Does TV edutainment lead to farmers changing their agricultural practices aiming at increasing productivity?

Francisco Jose Areal*, Graham Clarkson, Chris Garforth, Carlos Barahona, MacKenzie Dove, Peter Dorward

*Corresponding author for this work

Research output: Contribution to journalArticlepeer-review

8 Citations (Scopus)

Abstract

We investigate the influence of an agricultural TV edutainment programme on farmers' decisions to implement changes of agricultural practices. We use data obtained from a survey conducted with 1572 households in Kenya across the target areas of a TV edutainment programme, Shamba-Shape-Up (SSU). A conceptual framework is developed to account for the interaction between farmers watching SSU and internal factors including farmer's and household's characteristics, farmer's views on farming, their trust of sources of influence and their decisions to change their agricultural practices. Structural equations and probit models are used to understand how watching the edutainment TV programme Shamba Shape-Up (SSU) along with farmers and household's characteristics affect maize and dairy farmer's probability to make changes to agricultural practices shown in SSU. We find that SSU has an influence on maize and dairy farmers' decisions to implement changes of agricultural practices. Farmers who watch SSU have a higher probability to implement a greater number of agricultural practices. However, SSU influence varies depending on the agricultural practice recommended as well as on the reasons that farmers have for watching the programme. The probability of implementing agricultural practices shown on SSU was not dependent on the associated difficulty of making such changes. Edutainment TV can be a viable approach to nudge farmers to implement practices that contribute to addressing local and global challenges including adapting to and mitigating against climate change, reducing poverty, and increasing productivity and income of smallholders in developing countries.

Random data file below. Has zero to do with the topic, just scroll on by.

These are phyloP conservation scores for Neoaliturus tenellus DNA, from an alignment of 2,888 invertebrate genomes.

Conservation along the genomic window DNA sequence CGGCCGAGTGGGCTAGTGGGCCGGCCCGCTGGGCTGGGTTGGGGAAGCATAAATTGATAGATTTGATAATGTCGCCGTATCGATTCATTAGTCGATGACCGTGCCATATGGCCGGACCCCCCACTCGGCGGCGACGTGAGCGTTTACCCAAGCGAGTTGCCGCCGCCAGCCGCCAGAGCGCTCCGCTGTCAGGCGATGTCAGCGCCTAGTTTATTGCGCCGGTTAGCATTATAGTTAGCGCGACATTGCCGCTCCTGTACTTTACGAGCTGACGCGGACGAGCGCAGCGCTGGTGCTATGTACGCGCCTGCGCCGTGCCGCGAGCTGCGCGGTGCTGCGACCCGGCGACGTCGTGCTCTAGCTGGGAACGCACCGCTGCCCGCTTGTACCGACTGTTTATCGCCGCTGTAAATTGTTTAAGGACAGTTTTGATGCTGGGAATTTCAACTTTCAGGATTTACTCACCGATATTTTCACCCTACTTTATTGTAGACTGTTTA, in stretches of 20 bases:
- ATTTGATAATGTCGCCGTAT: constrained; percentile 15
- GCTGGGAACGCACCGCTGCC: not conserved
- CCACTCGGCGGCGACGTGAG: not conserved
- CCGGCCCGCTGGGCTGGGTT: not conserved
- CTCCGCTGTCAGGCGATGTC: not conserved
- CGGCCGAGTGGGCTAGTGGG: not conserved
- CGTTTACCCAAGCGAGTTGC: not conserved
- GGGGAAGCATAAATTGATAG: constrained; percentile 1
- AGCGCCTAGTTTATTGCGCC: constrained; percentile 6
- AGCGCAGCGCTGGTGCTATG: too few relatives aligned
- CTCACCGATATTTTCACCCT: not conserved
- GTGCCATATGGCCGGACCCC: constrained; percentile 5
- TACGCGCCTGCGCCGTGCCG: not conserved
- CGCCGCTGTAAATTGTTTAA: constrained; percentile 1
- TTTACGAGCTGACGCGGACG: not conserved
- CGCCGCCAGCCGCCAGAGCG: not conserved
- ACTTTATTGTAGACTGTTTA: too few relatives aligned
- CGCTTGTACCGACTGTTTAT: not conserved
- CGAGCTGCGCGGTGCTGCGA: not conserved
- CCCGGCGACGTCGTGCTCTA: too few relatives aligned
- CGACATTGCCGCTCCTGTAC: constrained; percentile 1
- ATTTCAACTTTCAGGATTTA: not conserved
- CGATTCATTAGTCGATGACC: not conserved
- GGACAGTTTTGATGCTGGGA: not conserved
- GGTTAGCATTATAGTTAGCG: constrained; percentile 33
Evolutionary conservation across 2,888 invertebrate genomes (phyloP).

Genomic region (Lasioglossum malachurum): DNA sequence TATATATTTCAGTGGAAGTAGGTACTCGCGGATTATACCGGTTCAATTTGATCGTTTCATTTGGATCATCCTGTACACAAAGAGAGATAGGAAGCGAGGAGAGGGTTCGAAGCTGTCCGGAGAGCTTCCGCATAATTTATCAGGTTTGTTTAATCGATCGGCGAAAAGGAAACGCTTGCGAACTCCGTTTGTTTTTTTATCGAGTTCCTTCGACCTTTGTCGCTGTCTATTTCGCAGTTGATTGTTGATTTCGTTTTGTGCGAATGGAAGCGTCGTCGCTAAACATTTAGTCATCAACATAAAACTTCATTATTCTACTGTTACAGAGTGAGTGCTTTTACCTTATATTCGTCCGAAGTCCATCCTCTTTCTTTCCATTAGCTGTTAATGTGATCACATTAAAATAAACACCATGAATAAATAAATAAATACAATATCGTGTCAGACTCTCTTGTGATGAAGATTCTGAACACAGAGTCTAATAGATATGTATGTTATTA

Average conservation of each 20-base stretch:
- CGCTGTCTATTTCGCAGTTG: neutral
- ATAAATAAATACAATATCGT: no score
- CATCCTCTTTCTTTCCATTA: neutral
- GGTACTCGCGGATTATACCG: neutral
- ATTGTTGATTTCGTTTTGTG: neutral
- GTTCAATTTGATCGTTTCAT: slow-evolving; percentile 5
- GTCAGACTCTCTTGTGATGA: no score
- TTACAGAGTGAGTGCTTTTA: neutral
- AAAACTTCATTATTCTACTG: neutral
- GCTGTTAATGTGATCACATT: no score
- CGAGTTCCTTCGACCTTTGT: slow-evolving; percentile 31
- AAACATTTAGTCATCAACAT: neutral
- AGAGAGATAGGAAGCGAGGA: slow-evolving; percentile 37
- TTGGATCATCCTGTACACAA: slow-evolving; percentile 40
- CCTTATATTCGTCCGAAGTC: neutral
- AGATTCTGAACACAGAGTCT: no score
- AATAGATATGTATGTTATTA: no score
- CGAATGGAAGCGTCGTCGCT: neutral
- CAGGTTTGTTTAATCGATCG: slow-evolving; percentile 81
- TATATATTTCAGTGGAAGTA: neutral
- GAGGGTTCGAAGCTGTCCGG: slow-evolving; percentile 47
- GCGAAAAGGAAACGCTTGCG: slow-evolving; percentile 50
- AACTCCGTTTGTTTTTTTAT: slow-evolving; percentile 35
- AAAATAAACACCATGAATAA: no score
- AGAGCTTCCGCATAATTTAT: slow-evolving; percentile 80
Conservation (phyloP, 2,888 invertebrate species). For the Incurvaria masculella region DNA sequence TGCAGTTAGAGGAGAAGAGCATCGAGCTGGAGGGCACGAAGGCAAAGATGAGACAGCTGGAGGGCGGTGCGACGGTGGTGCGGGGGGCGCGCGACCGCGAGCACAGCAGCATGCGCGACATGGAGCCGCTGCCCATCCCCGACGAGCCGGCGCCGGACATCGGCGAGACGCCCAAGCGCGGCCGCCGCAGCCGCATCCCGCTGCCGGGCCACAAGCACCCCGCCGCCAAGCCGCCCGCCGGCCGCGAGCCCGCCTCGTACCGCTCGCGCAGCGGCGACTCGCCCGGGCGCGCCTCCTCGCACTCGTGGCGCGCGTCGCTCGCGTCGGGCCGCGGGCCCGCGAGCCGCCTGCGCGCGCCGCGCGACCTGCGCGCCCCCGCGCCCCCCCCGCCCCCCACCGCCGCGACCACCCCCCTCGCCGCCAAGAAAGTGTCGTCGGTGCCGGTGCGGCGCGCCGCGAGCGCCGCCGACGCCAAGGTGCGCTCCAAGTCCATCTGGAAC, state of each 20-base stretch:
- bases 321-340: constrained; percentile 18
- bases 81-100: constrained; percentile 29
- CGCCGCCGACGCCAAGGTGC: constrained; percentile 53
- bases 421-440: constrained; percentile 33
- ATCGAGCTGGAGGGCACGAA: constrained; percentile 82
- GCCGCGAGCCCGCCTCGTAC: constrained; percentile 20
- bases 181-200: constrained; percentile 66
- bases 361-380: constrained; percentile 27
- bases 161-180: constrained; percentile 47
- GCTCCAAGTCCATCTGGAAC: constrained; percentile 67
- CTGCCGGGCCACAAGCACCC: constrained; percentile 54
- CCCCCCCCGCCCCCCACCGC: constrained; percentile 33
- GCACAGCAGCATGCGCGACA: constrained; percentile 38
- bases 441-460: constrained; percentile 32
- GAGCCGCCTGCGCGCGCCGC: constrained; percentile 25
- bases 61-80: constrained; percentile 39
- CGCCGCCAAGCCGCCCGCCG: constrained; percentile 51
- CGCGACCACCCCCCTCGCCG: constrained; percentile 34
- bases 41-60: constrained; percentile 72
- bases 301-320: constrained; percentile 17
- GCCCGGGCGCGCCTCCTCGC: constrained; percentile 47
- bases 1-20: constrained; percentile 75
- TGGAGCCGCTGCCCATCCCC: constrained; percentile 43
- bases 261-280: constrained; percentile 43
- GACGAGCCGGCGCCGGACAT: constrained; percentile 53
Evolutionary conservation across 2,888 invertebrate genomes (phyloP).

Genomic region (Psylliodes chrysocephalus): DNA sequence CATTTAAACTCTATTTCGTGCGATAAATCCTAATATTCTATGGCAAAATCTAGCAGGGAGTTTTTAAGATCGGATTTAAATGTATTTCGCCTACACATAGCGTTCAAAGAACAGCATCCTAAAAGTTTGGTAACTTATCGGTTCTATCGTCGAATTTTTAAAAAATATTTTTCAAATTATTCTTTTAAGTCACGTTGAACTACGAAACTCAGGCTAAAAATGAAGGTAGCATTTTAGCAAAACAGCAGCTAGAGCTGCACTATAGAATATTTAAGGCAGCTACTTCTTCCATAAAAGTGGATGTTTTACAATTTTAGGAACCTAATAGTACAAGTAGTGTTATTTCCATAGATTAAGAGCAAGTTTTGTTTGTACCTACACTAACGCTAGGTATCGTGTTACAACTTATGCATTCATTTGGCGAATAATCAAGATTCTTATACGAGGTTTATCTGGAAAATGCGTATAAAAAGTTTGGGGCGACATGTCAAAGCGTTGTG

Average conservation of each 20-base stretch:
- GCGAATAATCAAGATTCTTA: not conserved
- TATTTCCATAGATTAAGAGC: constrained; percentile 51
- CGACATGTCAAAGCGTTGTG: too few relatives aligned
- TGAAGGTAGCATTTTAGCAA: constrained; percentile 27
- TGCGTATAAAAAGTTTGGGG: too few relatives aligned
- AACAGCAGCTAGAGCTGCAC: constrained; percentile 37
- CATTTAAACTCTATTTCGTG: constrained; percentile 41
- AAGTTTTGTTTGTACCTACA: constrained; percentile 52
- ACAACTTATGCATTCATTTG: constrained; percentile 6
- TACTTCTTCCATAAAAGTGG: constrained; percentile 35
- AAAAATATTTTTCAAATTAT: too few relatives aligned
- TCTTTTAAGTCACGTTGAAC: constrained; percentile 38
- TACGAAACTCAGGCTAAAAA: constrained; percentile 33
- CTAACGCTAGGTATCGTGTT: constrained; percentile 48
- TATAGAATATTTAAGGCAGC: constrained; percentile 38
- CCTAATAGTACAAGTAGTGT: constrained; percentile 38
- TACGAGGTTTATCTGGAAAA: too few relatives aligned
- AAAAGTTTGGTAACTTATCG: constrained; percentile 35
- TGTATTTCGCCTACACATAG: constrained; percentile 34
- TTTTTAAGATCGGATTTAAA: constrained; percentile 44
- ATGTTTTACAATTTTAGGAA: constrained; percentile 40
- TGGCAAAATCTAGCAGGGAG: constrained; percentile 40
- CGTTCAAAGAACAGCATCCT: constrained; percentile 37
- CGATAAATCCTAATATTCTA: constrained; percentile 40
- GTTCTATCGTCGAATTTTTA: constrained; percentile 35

Original languageEnglish
Pages (from-to)213-229
Number of pages17
JournalJournal of Rural Studies
Volume76
Early online date13 Mar 2020
DOIs
Publication statusPublished - 1 May 2020
Externally publishedYes

Cite this